Christopher discloses that his mother died two years ago. His father told him she had been admitted to the hospital with a heart problem. Christopher wanted to visit her but Father said she needed to be on her own. After a digression in which Christopher reveals more about his logical mind and his desire to go to university to study mathematics or physics or both, he says that Mother died unexpectedly two weeks later, of a heart attack. Christopher was surprised because she was only thirty-eight years old.
Christopher decides he is still going to try to find out who killed Wellington, even though his father has told him to drop the subject. Father has told him to stay out of other people’s business, but Christopher does not understand what this phrase means. He prefers Siobhan’s approach; she tells him exactly what he is not supposed to do.
In the evening he goes to Mrs. Shears’s house. He tells her that he did not kill Wellington and intends to find out who did. She is not interested in discussing the matter with him and closes the door. When he is sure she is not watching, he goes round to the side of the house into the back garden. He sees a tool shed but cannot get into it because it is locked. He sees in the window, however, that there is a fork lying on the bench, and it looks like the fork that killed Wellington. He wonders whether it was Mrs. Shears herself who killed the dog, but on reflection thinks that unlikely. More probably, someone else, using Mrs. Shears’s fork, killed Wellington. Mrs. Shears then comes out of the house and threatens to call the police, so Christopher leaves.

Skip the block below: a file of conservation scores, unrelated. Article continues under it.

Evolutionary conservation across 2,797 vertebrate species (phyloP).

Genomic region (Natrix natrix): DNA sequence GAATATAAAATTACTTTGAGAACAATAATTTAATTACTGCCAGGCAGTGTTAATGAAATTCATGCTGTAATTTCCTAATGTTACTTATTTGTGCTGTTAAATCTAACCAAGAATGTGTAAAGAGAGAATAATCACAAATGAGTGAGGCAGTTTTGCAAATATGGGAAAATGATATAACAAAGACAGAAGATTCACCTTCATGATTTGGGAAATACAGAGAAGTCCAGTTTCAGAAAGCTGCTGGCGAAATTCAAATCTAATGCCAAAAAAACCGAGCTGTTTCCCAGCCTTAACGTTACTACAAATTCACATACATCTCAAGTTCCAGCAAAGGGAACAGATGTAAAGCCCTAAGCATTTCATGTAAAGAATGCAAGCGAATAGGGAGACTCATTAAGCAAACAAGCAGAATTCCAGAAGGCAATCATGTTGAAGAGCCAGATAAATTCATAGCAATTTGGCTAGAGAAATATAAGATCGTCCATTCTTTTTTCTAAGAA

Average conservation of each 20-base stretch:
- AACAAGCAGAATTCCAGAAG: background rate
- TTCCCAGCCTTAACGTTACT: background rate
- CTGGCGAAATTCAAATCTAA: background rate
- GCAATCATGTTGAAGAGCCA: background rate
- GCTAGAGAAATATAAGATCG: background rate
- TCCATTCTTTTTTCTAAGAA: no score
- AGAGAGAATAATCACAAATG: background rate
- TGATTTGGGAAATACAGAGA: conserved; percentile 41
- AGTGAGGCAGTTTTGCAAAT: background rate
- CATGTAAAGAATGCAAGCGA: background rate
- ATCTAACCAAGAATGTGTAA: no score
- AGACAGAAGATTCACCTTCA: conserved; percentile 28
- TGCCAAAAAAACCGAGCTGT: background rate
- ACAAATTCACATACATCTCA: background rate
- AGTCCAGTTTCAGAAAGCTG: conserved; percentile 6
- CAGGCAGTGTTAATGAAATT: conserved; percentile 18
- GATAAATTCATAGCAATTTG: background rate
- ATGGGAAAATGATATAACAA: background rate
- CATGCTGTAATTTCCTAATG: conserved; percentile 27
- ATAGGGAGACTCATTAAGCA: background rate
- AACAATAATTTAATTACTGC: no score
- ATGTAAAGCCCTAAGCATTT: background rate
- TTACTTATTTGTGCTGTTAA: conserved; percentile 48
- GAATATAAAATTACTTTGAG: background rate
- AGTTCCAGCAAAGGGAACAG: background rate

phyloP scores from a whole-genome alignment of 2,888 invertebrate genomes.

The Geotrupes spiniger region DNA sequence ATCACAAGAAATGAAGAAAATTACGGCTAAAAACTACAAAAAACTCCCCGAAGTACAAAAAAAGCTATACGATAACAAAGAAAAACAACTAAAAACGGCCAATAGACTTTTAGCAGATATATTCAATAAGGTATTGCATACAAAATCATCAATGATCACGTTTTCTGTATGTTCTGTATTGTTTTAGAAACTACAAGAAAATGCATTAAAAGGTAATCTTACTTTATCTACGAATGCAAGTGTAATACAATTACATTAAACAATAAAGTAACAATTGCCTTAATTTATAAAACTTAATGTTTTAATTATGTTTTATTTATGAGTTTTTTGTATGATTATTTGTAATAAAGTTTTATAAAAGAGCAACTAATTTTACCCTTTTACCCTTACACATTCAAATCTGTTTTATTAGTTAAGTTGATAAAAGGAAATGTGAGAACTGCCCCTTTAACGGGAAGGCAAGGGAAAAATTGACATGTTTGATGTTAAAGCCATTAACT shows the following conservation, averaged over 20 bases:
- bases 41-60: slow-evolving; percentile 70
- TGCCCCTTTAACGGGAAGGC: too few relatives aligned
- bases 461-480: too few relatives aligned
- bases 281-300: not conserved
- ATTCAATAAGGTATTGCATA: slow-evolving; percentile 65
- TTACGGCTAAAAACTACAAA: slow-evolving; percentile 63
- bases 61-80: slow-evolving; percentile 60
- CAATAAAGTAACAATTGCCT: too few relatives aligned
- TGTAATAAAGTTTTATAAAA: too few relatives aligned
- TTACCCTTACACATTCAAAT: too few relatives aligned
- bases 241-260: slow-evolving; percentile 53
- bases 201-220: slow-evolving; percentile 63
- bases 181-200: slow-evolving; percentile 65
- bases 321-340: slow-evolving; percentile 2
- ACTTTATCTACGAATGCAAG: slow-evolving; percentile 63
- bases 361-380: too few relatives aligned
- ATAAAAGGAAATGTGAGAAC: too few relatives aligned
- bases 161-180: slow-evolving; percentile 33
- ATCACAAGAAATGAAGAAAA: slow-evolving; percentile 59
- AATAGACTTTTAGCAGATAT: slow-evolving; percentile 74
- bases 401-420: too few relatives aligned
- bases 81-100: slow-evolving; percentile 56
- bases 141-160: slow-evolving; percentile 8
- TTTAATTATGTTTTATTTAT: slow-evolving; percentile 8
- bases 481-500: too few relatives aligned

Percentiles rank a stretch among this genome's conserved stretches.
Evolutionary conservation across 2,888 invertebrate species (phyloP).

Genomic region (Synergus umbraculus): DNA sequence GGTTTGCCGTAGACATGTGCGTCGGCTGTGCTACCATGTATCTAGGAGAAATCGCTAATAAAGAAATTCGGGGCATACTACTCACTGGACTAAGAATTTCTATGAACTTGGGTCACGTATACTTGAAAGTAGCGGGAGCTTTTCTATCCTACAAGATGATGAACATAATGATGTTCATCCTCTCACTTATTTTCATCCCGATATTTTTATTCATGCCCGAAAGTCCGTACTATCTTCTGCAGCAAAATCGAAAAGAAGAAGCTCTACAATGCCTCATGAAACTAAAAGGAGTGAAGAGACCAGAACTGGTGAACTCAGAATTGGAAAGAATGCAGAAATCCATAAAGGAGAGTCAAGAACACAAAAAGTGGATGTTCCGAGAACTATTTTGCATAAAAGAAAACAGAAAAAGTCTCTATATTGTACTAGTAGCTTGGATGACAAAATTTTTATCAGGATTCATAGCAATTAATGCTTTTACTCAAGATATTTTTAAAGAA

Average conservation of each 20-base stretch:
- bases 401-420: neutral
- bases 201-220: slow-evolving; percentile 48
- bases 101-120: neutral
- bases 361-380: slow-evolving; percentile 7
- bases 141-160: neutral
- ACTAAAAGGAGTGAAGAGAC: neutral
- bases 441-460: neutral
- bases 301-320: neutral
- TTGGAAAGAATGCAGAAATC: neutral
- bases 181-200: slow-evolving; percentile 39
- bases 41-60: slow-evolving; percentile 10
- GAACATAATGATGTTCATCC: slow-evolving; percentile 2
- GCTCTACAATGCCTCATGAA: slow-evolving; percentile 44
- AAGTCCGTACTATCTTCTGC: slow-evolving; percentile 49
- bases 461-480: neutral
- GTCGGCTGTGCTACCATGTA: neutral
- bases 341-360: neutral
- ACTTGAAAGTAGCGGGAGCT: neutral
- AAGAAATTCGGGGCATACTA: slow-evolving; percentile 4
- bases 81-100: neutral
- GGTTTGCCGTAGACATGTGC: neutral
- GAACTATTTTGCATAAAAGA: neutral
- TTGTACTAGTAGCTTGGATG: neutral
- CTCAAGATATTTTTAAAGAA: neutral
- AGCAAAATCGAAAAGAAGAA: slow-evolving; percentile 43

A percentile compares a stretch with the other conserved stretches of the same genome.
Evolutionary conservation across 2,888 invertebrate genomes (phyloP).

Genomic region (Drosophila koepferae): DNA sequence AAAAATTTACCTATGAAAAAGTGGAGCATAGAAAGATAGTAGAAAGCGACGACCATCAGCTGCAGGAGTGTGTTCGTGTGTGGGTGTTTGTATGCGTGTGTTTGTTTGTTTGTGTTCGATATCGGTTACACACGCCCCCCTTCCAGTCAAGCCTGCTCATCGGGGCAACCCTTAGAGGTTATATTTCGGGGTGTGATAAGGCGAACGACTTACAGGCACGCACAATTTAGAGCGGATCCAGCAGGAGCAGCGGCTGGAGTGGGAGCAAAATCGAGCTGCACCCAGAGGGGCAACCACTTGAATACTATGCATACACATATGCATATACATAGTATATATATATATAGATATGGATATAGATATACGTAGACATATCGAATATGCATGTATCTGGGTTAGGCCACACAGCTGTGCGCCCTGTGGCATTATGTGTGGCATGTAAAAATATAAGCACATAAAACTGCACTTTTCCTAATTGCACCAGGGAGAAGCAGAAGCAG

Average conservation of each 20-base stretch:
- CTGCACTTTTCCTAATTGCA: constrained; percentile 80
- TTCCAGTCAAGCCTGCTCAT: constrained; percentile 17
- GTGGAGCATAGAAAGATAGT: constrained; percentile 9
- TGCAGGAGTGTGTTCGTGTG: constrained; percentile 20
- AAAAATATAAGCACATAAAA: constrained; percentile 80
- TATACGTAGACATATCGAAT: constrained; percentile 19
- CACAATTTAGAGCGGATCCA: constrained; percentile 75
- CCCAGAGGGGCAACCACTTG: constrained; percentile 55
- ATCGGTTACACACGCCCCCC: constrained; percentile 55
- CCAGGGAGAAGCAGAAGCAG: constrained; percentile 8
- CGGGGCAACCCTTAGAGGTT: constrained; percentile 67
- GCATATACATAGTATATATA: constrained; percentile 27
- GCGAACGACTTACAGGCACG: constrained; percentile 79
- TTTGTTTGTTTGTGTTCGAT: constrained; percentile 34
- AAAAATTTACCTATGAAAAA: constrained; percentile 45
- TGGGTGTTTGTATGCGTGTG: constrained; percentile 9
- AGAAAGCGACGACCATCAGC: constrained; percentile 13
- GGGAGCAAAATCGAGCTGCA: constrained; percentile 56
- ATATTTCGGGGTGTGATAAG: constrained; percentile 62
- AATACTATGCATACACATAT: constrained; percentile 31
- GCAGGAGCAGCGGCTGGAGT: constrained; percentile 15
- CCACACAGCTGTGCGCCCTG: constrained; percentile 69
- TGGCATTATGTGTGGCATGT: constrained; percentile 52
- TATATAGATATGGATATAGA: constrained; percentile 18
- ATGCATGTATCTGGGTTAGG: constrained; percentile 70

Mrs. Forbes, a teacher at Christopher’s school, tells him his mother has gone to heaven, but Christopher does not believe in heaven. When the Reverend Peters visits the school and gives him an explanation that heaven is “not in our universe” but in “another kind of place altogether,” Christopher does not believe him. He does not think there is anything outside the universe. He prefers scientific evidence for everything and does not believe in any kind of life after death.
Analysis, Chapters 43-61
The author stays within Christopher’s point of view entirely, which means that the reader has the sometimes disorienting experience of seeing the world consistently through Christopher’s eyes. Small remarks or incidents reveal how he thinks and manages to get by, given that his grasp of what might be considered normal emotions, both in himself and others, seems virtually nonexistent. When Father tells him that his mother is in the hospital, for example, Christopher says he will make her a Get Well card, “because that is what you do for people when they are in the hospital” (p. 23). It is as if he has learned the appropriate behavior by listening and observing others, but without fully feeling the reasons behind it. Given his limitations, it is surprising to find him as the narrator of a book, since a narrator normally has to have insights into other people and their actions and motivations. However, Christopher’s lack of understanding does have certain advantages, because he usually avoids speculating about people’s emotions or why they have done something. He just describes what they do or say, leaving it up to the reader to do the interpretation. This also is an effective narrative technique. Obviously, though, Christopher also has limitations as a narrator because he cannot fully evaluate what he is told. He tends to believe people, even if they are lying to him, such as when he believes what his father says about his mother having died (although in fairness to him, there is no way in which he could have known that his father was lying).